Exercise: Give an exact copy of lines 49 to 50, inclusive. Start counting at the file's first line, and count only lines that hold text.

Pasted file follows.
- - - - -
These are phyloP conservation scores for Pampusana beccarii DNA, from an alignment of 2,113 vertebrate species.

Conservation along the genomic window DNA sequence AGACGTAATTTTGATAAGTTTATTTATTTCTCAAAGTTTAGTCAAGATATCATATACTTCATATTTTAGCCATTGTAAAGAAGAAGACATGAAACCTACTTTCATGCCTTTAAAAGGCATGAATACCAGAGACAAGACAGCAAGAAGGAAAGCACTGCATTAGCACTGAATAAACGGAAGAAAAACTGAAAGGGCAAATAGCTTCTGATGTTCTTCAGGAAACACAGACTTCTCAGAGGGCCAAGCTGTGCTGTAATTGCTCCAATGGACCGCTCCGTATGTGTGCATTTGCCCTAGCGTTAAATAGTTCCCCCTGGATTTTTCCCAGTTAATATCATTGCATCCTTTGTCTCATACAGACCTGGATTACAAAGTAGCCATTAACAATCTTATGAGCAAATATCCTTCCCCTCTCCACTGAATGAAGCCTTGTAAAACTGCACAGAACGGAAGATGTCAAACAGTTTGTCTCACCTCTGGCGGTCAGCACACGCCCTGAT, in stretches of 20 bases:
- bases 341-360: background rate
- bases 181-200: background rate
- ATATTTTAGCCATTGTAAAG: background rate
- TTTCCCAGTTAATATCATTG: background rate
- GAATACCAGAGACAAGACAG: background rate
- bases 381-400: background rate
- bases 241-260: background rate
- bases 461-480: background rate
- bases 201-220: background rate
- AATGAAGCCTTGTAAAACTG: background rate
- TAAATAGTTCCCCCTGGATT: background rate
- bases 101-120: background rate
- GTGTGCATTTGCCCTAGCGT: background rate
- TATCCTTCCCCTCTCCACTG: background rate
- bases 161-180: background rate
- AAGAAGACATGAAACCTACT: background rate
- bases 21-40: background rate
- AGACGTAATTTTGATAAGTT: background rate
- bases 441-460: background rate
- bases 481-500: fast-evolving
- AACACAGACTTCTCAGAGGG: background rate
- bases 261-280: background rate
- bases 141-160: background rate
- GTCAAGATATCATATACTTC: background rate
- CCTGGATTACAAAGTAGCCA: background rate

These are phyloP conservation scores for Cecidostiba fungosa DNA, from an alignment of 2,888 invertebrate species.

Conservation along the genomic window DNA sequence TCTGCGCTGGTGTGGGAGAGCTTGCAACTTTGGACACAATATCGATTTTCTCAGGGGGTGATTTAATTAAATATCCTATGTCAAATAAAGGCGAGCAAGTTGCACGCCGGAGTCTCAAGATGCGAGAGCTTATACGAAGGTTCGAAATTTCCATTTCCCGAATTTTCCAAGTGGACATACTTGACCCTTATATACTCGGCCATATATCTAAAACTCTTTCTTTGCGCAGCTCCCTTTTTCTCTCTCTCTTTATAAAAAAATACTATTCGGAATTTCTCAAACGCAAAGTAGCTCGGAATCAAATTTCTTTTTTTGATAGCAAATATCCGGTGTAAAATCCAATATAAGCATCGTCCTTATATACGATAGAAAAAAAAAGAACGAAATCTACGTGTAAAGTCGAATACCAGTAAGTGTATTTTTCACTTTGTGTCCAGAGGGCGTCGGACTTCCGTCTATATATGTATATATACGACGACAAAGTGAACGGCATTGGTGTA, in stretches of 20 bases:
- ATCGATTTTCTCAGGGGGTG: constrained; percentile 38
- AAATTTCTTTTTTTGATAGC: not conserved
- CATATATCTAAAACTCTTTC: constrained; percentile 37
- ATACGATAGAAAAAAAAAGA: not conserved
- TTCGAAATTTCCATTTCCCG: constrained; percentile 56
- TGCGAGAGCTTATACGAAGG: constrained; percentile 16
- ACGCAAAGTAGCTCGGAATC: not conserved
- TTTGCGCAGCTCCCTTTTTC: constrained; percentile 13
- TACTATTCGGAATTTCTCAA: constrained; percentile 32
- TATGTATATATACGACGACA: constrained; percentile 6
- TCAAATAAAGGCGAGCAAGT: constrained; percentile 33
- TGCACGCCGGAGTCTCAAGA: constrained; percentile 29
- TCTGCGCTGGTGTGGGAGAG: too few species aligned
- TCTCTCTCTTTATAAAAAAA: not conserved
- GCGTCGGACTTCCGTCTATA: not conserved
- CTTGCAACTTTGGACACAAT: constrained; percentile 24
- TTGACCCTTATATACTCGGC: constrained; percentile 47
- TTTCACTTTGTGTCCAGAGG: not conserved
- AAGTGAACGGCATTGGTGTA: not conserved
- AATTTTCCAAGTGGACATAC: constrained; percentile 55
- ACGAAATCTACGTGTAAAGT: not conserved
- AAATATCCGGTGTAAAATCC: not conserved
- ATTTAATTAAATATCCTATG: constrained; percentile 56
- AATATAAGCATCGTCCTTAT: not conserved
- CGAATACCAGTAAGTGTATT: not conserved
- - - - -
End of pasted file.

- AATTTTCCAAGTGGACATAC: constrained; percentile 55
- ACGAAATCTACGTGTAAAGT: not conserved